Romney has also been under fire for the revelation uncovered by The Boston Globe that as governor of Massachusetts he rejected new birth certificates for same-sex parents.

According to The Globe, after Massachusetts legalized marriage equality in 2003, the state Registry of Vital Records and Statistics sought to revise birth certificates to include same-sex couples who have children. While the agency wanted to edit the box for the father's name to also include the name of the "second parent," Romney rejected the proposal

Instead, Romney, who opposed the legalization of same-sex marriage, ordered his legal staff to evaluate the birth certificate of each child born to same-sex parents. When the legal staff approved the birth certificate, only then could hospital officials and town clerks cross-out "father" and hand-write "second parent."

The practice continued throughout Romney's term as governor, despite warnings from a Department of Public Health lawyer who said such handwritten notations violated existing law and threatened the integrity of the record-keeping system. Indeed, speaking to an audience of South Carolina voters in 2005, Romney said of married gay couples in his state, "Some are actually having children born to them. It's not right on paper. It's not right in fact. Every child has the right to have a mother and father."

For many, Romney's actions as governor correlate to a broader disregard for LGBT people and their families.

In a 2004 meeting between then-Gov. Romney and plaintiffs in the landmark case that legalized same-sex marriage in Massachusetts, Romney allegedly remarked that he did not know same-sex couples had families. Speaking to Boston Spirit magazine earlier this year, plaintiff Julie Goodridge said that during the meeting she asked him, "Governor Romney, tell me — what would you suggest I say to my 8-year-old daughter about why her mommy and her ma can't get married because you, the governor of her state, are going to block our marriage?"

According to Goodridge, Romney responded, "I don't really care what you tell your adopted daughter. Why don't you just tell her the same thing you've been telling her the last eight years."

Romney has still garnered support from some LGBT voters, including the endorsement of GOProud, and the ''qualified'' endorsement of LCR, which says they support Romney but will focus their efforts on congressional races. The two groups say their support for Romney does not stem from his record on LGBT rights, but Obama's lackluster record on the economy and job creation.

Those issues also rank high among LGBT voters. According to a poll released by Logo TV in August, LGBT voters consider economic issues and unemployment to be the biggest factors influencing their vote this November. Gay rights ranked fourth in importance with 9 percent of respondents describing it as the No. 1 issue influencing their votes. Marriage equality ranked seventh with 6 percent describing it as the most important issue.

''We've Come Too Far to Take Steps Back''

However, those numbers do not necessarily translate into support for Romney.

According to the poll, 22 percent of LGBT voters would consider voting for Republican presidential candidate Mitt Romney if he held the same views as President Barack Obama on gay rights.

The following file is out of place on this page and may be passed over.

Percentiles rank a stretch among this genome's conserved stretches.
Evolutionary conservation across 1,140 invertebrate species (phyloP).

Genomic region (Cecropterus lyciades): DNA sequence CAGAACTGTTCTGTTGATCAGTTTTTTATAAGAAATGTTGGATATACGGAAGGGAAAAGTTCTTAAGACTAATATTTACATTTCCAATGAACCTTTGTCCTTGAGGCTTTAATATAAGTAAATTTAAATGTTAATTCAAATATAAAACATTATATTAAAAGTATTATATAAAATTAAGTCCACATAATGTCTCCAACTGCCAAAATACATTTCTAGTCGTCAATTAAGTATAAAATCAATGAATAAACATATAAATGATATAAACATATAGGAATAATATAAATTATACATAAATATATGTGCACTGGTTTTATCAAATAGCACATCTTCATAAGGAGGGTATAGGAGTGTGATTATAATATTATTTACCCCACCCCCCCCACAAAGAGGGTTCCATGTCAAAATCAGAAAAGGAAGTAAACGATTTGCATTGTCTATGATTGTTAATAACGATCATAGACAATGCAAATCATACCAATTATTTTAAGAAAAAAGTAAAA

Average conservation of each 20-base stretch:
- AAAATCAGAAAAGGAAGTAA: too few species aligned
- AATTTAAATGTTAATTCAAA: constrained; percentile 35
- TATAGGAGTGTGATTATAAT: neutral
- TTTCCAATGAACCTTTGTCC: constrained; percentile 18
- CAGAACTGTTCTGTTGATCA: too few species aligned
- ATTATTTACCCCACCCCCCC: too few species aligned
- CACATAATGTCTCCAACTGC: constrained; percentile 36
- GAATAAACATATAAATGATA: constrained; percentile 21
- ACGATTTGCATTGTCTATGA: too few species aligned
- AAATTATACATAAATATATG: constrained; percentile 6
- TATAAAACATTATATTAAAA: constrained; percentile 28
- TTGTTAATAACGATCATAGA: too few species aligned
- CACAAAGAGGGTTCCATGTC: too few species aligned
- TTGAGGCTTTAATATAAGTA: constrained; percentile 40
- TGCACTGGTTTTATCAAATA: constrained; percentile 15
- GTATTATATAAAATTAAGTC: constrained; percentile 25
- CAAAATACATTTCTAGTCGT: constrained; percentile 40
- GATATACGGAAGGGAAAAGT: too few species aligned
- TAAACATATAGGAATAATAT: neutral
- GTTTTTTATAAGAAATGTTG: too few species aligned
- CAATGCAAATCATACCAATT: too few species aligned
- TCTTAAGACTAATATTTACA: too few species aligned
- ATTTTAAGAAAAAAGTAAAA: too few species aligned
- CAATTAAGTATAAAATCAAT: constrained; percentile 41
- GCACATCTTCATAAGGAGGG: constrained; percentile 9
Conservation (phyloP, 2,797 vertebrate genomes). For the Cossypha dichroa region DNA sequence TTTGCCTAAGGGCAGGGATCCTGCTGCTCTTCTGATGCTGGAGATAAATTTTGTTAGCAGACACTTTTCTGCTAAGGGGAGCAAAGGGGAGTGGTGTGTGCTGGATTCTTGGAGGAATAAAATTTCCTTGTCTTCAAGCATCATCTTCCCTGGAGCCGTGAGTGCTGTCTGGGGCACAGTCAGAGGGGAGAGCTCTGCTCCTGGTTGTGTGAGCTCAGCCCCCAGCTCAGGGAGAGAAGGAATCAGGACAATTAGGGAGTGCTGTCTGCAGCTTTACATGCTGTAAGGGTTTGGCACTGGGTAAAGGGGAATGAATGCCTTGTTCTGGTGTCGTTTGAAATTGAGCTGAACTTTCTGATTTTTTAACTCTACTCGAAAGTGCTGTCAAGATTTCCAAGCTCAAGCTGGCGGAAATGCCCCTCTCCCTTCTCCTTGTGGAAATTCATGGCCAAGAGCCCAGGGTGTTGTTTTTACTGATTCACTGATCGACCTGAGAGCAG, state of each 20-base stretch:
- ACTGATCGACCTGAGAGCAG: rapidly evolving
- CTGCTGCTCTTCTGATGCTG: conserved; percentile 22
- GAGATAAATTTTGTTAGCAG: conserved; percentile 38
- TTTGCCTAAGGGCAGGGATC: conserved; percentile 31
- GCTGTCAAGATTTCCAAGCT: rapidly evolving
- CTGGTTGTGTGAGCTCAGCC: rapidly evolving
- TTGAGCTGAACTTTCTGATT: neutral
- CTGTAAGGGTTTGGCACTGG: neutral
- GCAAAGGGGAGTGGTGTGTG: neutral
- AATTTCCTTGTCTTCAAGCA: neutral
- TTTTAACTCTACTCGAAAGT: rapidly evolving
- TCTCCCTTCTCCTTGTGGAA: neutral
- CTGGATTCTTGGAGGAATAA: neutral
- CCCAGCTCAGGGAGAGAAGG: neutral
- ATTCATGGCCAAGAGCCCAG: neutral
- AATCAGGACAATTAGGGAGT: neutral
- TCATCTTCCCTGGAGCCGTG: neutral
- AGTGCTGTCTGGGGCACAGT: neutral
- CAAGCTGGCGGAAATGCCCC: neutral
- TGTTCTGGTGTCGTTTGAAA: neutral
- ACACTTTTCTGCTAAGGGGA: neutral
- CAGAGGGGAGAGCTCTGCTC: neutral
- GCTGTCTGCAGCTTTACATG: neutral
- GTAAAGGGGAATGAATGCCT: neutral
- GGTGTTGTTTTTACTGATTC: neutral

Indeed, for many gay Americans, Romney's opposition to marriage and civil unions that guarantee the same rights and benefits as marriage are too much to swallow.

While some LGBT organizations may be supporting Romney, the nation's largest LGBT organization, HRC, has been mobilizing supporters for what is being described as the largest mobilization effort in the organization's history.

''At no time in history has LGBT equality been more important in an election season,'' said HRC President Chad Griffin in a statement. ''We've come too far to take steps back this year in the fight for equality.''

Griffin has embarked on a six-state ''Get Out the Vote'' tour as more than 70 other HRC staffers have been dispatched to key races across the country.

HRC, like countless other LGBT groups, has put its full-backing behind Obama, describing him as the most gay-friendly president in American history. Moreover, supporters warn that the progress and the momentum sustained over the past four years could just as easily come screeching to a halt on Inauguration Day early next year.

Indeed, dozens of policy regulations have been put in place under the Obama administration that protect LGBT Americans, ranging from consideration of same-sex relationships during deportation proceedings to anti-bullying initiatives that could face rollbacks.

And while key LGBT-rights cases currently await review by the Supreme Court, the next president will likely play a key role in shaping the ideology of the next court. As Biden warned during his debate against Rep. Paul Ryan (R-Wis.), the next president could appoint as many as two Supreme Court justices.

''Just ask yourself, with Robert Bork being the chief advisor on the court for Mr. Romney, who do you think he's likely to appoint?'' Biden asked.

Ultimately, elections are about choices. But for many LGBT voters looking at the 2012 presidential ballot, a choice between Obama and Romney isn't much of a choice at all.

''It's a privilege to vote to re-elect this president,'' wrote HRC Vice President Fred Sainz in an email to Metro Weekly, noting Obama's record on LGBT issues. ''Beyond that, the comparison is bleak. Mitt Romney takes us backwards on every front … not just one or two but all.''

Asks Sainz, ''Why would we want to do that?''